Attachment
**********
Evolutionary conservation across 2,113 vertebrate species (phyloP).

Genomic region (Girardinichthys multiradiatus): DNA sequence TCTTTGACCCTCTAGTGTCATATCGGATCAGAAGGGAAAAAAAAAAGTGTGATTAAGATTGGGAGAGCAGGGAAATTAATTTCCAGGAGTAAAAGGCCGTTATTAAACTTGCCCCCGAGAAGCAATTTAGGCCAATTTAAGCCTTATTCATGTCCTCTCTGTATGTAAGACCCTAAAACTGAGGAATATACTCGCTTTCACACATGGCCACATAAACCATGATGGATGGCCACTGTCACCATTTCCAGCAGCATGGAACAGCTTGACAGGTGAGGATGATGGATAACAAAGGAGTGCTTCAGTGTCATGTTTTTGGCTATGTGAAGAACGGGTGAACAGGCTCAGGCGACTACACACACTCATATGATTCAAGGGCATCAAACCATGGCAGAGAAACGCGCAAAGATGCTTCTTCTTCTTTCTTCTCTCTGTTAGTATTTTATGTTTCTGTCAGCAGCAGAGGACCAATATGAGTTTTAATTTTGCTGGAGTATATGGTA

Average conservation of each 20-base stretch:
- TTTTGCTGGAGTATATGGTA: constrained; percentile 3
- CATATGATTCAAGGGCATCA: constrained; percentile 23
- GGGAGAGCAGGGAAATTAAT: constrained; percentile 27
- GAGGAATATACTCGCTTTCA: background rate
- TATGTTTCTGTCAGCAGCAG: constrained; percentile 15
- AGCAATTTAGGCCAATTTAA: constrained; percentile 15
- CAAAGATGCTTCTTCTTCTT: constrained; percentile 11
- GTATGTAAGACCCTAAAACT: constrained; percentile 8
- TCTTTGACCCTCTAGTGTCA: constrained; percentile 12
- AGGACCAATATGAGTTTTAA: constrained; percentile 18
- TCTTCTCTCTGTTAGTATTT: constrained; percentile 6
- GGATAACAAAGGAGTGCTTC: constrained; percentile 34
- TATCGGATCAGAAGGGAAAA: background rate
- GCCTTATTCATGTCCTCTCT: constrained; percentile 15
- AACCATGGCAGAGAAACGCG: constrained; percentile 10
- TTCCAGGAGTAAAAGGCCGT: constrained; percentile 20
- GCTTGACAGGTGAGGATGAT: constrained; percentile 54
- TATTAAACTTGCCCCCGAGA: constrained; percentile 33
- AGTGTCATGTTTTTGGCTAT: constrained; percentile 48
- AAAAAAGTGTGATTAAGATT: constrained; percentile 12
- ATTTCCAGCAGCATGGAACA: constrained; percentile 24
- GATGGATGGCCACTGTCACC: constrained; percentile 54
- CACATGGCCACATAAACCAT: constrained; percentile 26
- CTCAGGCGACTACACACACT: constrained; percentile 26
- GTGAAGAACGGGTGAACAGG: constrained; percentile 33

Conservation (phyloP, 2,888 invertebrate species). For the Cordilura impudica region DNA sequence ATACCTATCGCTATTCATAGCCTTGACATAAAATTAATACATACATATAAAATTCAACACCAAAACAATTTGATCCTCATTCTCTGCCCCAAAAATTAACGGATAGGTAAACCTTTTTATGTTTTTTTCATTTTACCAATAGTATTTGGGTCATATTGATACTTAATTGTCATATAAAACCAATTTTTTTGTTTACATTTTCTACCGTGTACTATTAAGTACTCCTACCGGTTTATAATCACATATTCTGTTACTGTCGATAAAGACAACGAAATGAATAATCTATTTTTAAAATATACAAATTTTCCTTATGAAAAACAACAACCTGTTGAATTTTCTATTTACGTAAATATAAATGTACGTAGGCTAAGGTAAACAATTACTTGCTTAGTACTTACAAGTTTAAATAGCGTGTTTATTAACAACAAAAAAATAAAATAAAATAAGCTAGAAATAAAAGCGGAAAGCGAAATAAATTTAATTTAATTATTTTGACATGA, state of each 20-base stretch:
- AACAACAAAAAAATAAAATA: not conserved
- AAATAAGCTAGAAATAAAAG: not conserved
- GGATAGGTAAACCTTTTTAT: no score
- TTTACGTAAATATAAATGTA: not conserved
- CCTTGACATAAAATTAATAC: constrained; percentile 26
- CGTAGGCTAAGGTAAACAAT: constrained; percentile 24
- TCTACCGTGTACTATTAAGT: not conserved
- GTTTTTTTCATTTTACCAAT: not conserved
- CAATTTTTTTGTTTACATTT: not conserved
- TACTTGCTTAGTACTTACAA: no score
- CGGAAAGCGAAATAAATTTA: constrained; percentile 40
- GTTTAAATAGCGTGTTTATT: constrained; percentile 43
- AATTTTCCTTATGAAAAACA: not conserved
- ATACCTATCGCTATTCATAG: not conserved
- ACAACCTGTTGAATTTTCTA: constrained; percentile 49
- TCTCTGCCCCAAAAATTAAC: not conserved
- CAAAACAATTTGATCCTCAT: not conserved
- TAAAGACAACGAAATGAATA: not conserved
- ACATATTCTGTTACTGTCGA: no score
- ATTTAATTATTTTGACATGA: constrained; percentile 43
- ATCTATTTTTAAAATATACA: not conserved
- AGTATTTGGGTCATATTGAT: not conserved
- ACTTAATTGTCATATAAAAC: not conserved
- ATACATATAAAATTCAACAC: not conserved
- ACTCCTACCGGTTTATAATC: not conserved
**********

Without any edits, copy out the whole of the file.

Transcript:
Evolutionary conservation across 2,113 vertebrate species (phyloP).

Genomic region (Girardinichthys multiradiatus): DNA sequence TCTTTGACCCTCTAGTGTCATATCGGATCAGAAGGGAAAAAAAAAAGTGTGATTAAGATTGGGAGAGCAGGGAAATTAATTTCCAGGAGTAAAAGGCCGTTATTAAACTTGCCCCCGAGAAGCAATTTAGGCCAATTTAAGCCTTATTCATGTCCTCTCTGTATGTAAGACCCTAAAACTGAGGAATATACTCGCTTTCACACATGGCCACATAAACCATGATGGATGGCCACTGTCACCATTTCCAGCAGCATGGAACAGCTTGACAGGTGAGGATGATGGATAACAAAGGAGTGCTTCAGTGTCATGTTTTTGGCTATGTGAAGAACGGGTGAACAGGCTCAGGCGACTACACACACTCATATGATTCAAGGGCATCAAACCATGGCAGAGAAACGCGCAAAGATGCTTCTTCTTCTTTCTTCTCTCTGTTAGTATTTTATGTTTCTGTCAGCAGCAGAGGACCAATATGAGTTTTAATTTTGCTGGAGTATATGGTA

Average conservation of each 20-base stretch:
- TTTTGCTGGAGTATATGGTA: constrained; percentile 3
- CATATGATTCAAGGGCATCA: constrained; percentile 23
- GGGAGAGCAGGGAAATTAAT: constrained; percentile 27
- GAGGAATATACTCGCTTTCA: background rate
- TATGTTTCTGTCAGCAGCAG: constrained; percentile 15
- AGCAATTTAGGCCAATTTAA: constrained; percentile 15
- CAAAGATGCTTCTTCTTCTT: constrained; percentile 11
- GTATGTAAGACCCTAAAACT: constrained; percentile 8
- TCTTTGACCCTCTAGTGTCA: constrained; percentile 12
- AGGACCAATATGAGTTTTAA: constrained; percentile 18
- TCTTCTCTCTGTTAGTATTT: constrained; percentile 6
- GGATAACAAAGGAGTGCTTC: constrained; percentile 34
- TATCGGATCAGAAGGGAAAA: background rate
- GCCTTATTCATGTCCTCTCT: constrained; percentile 15
- AACCATGGCAGAGAAACGCG: constrained; percentile 10
- TTCCAGGAGTAAAAGGCCGT: constrained; percentile 20
- GCTTGACAGGTGAGGATGAT: constrained; percentile 54
- TATTAAACTTGCCCCCGAGA: constrained; percentile 33
- AGTGTCATGTTTTTGGCTAT: constrained; percentile 48
- AAAAAAGTGTGATTAAGATT: constrained; percentile 12
- ATTTCCAGCAGCATGGAACA: constrained; percentile 24
- GATGGATGGCCACTGTCACC: constrained; percentile 54
- CACATGGCCACATAAACCAT: constrained; percentile 26
- CTCAGGCGACTACACACACT: constrained; percentile 26
- GTGAAGAACGGGTGAACAGG: constrained; percentile 33

Conservation (phyloP, 2,888 invertebrate species). For the Cordilura impudica region DNA sequence ATACCTATCGCTATTCATAGCCTTGACATAAAATTAATACATACATATAAAATTCAACACCAAAACAATTTGATCCTCATTCTCTGCCCCAAAAATTAACGGATAGGTAAACCTTTTTATGTTTTTTTCATTTTACCAATAGTATTTGGGTCATATTGATACTTAATTGTCATATAAAACCAATTTTTTTGTTTACATTTTCTACCGTGTACTATTAAGTACTCCTACCGGTTTATAATCACATATTCTGTTACTGTCGATAAAGACAACGAAATGAATAATCTATTTTTAAAATATACAAATTTTCCTTATGAAAAACAACAACCTGTTGAATTTTCTATTTACGTAAATATAAATGTACGTAGGCTAAGGTAAACAATTACTTGCTTAGTACTTACAAGTTTAAATAGCGTGTTTATTAACAACAAAAAAATAAAATAAAATAAGCTAGAAATAAAAGCGGAAAGCGAAATAAATTTAATTTAATTATTTTGACATGA, state of each 20-base stretch:
- AACAACAAAAAAATAAAATA: not conserved
- AAATAAGCTAGAAATAAAAG: not conserved
- GGATAGGTAAACCTTTTTAT: no score
- TTTACGTAAATATAAATGTA: not conserved
- CCTTGACATAAAATTAATAC: constrained; percentile 26
- CGTAGGCTAAGGTAAACAAT: constrained; percentile 24
- TCTACCGTGTACTATTAAGT: not conserved
- GTTTTTTTCATTTTACCAAT: not conserved
- CAATTTTTTTGTTTACATTT: not conserved
- TACTTGCTTAGTACTTACAA: no score
- CGGAAAGCGAAATAAATTTA: constrained; percentile 40
- GTTTAAATAGCGTGTTTATT: constrained; percentile 43
- AATTTTCCTTATGAAAAACA: not conserved
- ATACCTATCGCTATTCATAG: not conserved
- ACAACCTGTTGAATTTTCTA: constrained; percentile 49
- TCTCTGCCCCAAAAATTAAC: not conserved
- CAAAACAATTTGATCCTCAT: not conserved
- TAAAGACAACGAAATGAATA: not conserved
- ACATATTCTGTTACTGTCGA: no score
- ATTTAATTATTTTGACATGA: constrained; percentile 43
- ATCTATTTTTAAAATATACA: not conserved
- AGTATTTGGGTCATATTGAT: not conserved
- ACTTAATTGTCATATAAAAC: not conserved
- ATACATATAAAATTCAACAC: not conserved
- ACTCCTACCGGTTTATAATC: not conserved